Where a landlord is seeking to evict a tenant who has always been on a periodic (or 'rolling') tenancy (ie a tenant who was never on a fixed-term tenancy), more notice may need to be given. This is because the notice needs to expire at the end of a rental period (ie the notice must expire on the last day of the rental period). 

For example, take a periodic tenancy that rolls from month to month (ie rent being paid monthly on the first of the month). A landlord serves a section 21 notice partway through the month, on the 15 March. The eviction notice would have to provide 2 months' notice (ie 15 May) but would not be able to end until the last day of the rental period (ie the end of the rental month, here 31 May).

From 23 November 2016, all landlords must be registered and either have a licence or use a letting agent that is licensed with Rent Smart Wales. If you do not have a licence or are not registered with Rent Smart Wales, you will not be able to serve a section 21 notice.

Landlords must have also protected the tenant's deposit within a government-backed tenancy deposit scheme. If you haven't protected the deposit within 30 days of receiving it and provided the tenant with the prescribed information, then you will not be able to evict the tenant using this section 21 notice.

You must also ensure you have provided the tenant with an up-to-date gas safety certificate and Energy Performance Certificate (EPC) as this is a legal requirement.

You must also serve the notice at least two months in advance of when you want the tenant to vacate the property.

From 1 September 2019 (under the Tenant Fees Act 2019), landlords must also return any ‘prohibited payments’ they have taken, to the tenant before they can validly serve a section 21 notice. Prohibited payments are any unlawfully charged fees and unlawfully retained holding deposits that the tenant paid for tenancies that started after 1 September 2019.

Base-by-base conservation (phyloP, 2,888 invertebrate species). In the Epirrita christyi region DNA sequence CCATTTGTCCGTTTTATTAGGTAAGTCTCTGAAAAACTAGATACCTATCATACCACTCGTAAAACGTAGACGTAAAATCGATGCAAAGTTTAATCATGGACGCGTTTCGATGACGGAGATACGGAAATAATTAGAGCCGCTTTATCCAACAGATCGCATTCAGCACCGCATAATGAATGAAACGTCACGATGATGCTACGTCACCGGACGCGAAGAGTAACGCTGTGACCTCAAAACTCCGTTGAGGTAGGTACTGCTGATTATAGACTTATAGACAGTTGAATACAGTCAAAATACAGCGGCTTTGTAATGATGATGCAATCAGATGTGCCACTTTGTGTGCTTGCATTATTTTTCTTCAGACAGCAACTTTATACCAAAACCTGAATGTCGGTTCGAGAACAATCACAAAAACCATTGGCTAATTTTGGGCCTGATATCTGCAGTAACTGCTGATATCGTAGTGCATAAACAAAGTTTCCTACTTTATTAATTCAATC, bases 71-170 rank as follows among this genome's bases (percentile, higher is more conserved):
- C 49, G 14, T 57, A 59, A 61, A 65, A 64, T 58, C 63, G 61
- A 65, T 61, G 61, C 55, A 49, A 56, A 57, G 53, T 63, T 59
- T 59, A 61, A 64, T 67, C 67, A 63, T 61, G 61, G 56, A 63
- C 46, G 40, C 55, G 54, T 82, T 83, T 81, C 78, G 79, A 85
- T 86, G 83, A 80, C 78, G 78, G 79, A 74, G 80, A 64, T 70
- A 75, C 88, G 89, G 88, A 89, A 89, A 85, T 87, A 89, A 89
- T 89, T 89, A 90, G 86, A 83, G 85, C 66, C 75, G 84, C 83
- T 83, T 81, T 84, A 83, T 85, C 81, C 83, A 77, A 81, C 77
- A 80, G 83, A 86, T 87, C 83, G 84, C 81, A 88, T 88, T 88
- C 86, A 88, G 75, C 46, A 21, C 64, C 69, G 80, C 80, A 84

The notice will be valid indefinitely. The only exception would be if the landlord does something to suggest that a new tenancy has been started (eg if the landlord agrees to a new tenancy agreement or an increase in rent).

You will not be able to use this section 21 notice until all the prescribed documents have been given to the tenant. Once they have been given to the tenant, then you can proceed with issuing a section 21 notice.

You must include all of the tenants' names and addresses in the section 21 notice.

Yes, if you took a deposit from the tenant prior to the start of the tenancy, you must have placed it in one of the three government-approved schemes. If the deposit wasn't protected and the correct information wasn't given to the tenant, the section 21 notice will be invalid. For further information, read Deposit protection schemes.

Ask a lawyer if:

  • the property is not residential

  • the property is located outside of Wales (eg in England where you should use Form 6A)

  • the tenancy is a periodic tenancy and the rent is payable quarterly or 6-monthly

  • the tenant's deposit wasn't protected

Other names for Section 21 notice for Wales

Eviction notice or notice to quit.